Blog - food transparency

Each day of each year the world’s food system must try to feed close to 8 billion people and the numbers grow by an estimated 81 million per year i.e. the entire population of the UK and Ireland with nearly 10 million to spare. It’s very important to try and contextualise the enormous challenge it is to ensure food security for the world’s population. Not only are we facing the massive rise in the numbers of mouths to feed but we also face the massive impacts of our changing climate on crop failures. I think it’s also important to highlight a number of ‘difficult’ facts about our food system and food transparency. Each year the United Nations estimate that 1 in 10 of the world’s population fall ill and over 420,000 die due to foodborne disease.

Food Safety Stats

We also have the stark fact that somewhere between 30 and 40% of all food produced is wasted along the many value chains. Add to this that significant parts of food production are not conducted in a sustainable way and our soils and sources of fresh water are being badly depleted. An equally worrying fact is that criminals are exploiting people who work in the food system and modern day slavery and child labour are rife in some countries. The final and shocking statistic is that criminal elements are also responsible for massive fraud in our food system. The amount of money being made is believed to be equal to that made in the global heroin trade.

I’ve outlined many reasons to be worried, indeed pessimistic. However there are many reasons to be optimistic. There are numerous projects underway or in planning stages to help address many of the issues I have highlighted. I do believe that the world’s food system is being looked at in a very different way now compared with just a few years ago. This is being undertaken by governments and companies but not least by us, consumers. More and more questions are being asked about our food; where does it come from? how is it produced? The answers to these questions are in many cases difficult, if not impossible, to answer (honestly). Our food system is, in the main, very opaque and some will say this is quite deliberate as if you don’t know the details they you don’t have to take responsibility for things that are wrong.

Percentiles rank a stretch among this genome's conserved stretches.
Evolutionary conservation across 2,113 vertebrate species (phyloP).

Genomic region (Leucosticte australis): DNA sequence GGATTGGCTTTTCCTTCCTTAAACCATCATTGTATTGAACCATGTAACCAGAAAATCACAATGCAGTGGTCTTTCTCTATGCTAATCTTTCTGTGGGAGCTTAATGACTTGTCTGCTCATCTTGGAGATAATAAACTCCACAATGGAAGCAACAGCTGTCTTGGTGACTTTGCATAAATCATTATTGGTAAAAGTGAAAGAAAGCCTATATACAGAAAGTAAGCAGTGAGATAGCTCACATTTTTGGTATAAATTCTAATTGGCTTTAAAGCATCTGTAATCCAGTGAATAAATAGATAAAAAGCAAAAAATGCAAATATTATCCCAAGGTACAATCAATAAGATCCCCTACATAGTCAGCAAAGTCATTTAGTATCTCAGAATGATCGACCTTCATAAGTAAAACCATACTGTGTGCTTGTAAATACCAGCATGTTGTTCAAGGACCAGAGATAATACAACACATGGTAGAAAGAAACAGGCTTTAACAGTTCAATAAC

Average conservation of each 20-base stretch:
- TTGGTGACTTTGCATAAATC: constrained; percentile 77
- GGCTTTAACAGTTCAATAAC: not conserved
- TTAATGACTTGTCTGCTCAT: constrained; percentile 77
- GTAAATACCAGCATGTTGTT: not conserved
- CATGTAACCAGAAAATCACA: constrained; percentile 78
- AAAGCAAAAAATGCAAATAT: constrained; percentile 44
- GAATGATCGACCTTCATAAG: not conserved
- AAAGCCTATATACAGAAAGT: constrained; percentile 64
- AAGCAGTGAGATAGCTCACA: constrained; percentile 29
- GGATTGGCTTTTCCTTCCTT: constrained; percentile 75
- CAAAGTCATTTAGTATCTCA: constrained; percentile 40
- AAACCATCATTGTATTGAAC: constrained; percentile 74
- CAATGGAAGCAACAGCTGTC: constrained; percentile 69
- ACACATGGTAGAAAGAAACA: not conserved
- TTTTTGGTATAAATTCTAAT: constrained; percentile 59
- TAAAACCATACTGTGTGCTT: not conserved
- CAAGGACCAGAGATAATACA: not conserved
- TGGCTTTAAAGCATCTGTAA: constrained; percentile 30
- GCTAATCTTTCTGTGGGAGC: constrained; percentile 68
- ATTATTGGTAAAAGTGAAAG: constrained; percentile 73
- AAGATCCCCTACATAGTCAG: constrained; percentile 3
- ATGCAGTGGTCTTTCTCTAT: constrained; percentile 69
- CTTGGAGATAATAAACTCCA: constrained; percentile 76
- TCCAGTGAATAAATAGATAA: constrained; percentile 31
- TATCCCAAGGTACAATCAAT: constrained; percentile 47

For some time I have promoted the quest for the total transparency of our food system. I fully understand the difficulties and complexities of achieving this but just because something is hard to achieve does not mean it should not be attempted. In the words of Mark Twain; ‘it is never wrong to do the right thing’. I firmly believe that one of the tools that will make supply chains much more transparent is the application of digital technologies. There is already clear evidence that this is happening.  The ability to capture and analyse data from primary production to point of sale is a reality. This data capture is essential in terms of not only knowing where our food comes from but will also allow key calculations to be made. We can start to understand and influence a multiple of different factors that play key role in having a food system based on the principles of integrity. Our food should be safer, more authentic and increasingly nutritionally sound. We can ensure that it is produced in a sustainable way that also protects our environment. We can be surer that livestock are reared in the most ethically sound ways and that all those who work in the food supply chain are treated properly.

Total transparency of the food system will be a win for many; from farmers to consumers. There will of course be those who prefer to retain the status quo of opaqueness for financial gain.  But let’s hope that while our food system flourishes they will become decreasingly influential and can be identified as the back actors.

Resilience of food systems CTA